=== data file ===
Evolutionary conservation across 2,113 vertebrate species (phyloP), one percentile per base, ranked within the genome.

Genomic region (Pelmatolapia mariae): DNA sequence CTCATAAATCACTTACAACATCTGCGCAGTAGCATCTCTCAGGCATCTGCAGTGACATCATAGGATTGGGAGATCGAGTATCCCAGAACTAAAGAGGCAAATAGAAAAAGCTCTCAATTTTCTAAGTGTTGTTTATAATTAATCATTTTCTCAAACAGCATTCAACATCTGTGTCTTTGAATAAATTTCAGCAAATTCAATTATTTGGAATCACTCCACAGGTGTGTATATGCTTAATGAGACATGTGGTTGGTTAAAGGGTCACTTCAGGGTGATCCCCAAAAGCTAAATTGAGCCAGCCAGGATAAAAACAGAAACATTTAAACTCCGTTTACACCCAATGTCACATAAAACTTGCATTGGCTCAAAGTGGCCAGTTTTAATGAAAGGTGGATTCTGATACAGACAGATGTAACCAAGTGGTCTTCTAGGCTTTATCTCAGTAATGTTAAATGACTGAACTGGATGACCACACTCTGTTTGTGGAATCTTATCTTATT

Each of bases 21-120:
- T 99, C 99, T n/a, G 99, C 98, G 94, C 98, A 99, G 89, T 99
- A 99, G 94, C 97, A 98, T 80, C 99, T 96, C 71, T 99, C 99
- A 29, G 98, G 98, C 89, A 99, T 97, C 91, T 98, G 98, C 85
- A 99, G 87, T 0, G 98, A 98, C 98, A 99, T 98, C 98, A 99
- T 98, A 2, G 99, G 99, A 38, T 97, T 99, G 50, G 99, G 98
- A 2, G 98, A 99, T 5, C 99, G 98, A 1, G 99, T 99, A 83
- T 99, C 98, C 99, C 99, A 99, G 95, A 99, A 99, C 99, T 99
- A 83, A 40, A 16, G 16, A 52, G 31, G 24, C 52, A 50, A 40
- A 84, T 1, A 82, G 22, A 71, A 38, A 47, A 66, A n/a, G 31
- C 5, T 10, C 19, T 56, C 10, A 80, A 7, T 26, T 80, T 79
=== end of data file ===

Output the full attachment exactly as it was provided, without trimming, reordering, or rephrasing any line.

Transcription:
Evolutionary conservation across 2,113 vertebrate species (phyloP), one percentile per base, ranked within the genome.

Genomic region (Pelmatolapia mariae): DNA sequence CTCATAAATCACTTACAACATCTGCGCAGTAGCATCTCTCAGGCATCTGCAGTGACATCATAGGATTGGGAGATCGAGTATCCCAGAACTAAAGAGGCAAATAGAAAAAGCTCTCAATTTTCTAAGTGTTGTTTATAATTAATCATTTTCTCAAACAGCATTCAACATCTGTGTCTTTGAATAAATTTCAGCAAATTCAATTATTTGGAATCACTCCACAGGTGTGTATATGCTTAATGAGACATGTGGTTGGTTAAAGGGTCACTTCAGGGTGATCCCCAAAAGCTAAATTGAGCCAGCCAGGATAAAAACAGAAACATTTAAACTCCGTTTACACCCAATGTCACATAAAACTTGCATTGGCTCAAAGTGGCCAGTTTTAATGAAAGGTGGATTCTGATACAGACAGATGTAACCAAGTGGTCTTCTAGGCTTTATCTCAGTAATGTTAAATGACTGAACTGGATGACCACACTCTGTTTGTGGAATCTTATCTTATT

Each of bases 21-120:
- T 99, C 99, T n/a, G 99, C 98, G 94, C 98, A 99, G 89, T 99
- A 99, G 94, C 97, A 98, T 80, C 99, T 96, C 71, T 99, C 99
- A 29, G 98, G 98, C 89, A 99, T 97, C 91, T 98, G 98, C 85
- A 99, G 87, T 0, G 98, A 98, C 98, A 99, T 98, C 98, A 99
- T 98, A 2, G 99, G 99, A 38, T 97, T 99, G 50, G 99, G 98
- A 2, G 98, A 99, T 5, C 99, G 98, A 1, G 99, T 99, A 83
- T 99, C 98, C 99, C 99, A 99, G 95, A 99, A 99, C 99, T 99
- A 83, A 40, A 16, G 16, A 52, G 31, G 24, C 52, A 50, A 40
- A 84, T 1, A 82, G 22, A 71, A 38, A 47, A 66, A n/a, G 31
- C 5, T 10, C 19, T 56, C 10, A 80, A 7, T 26, T 80, T 79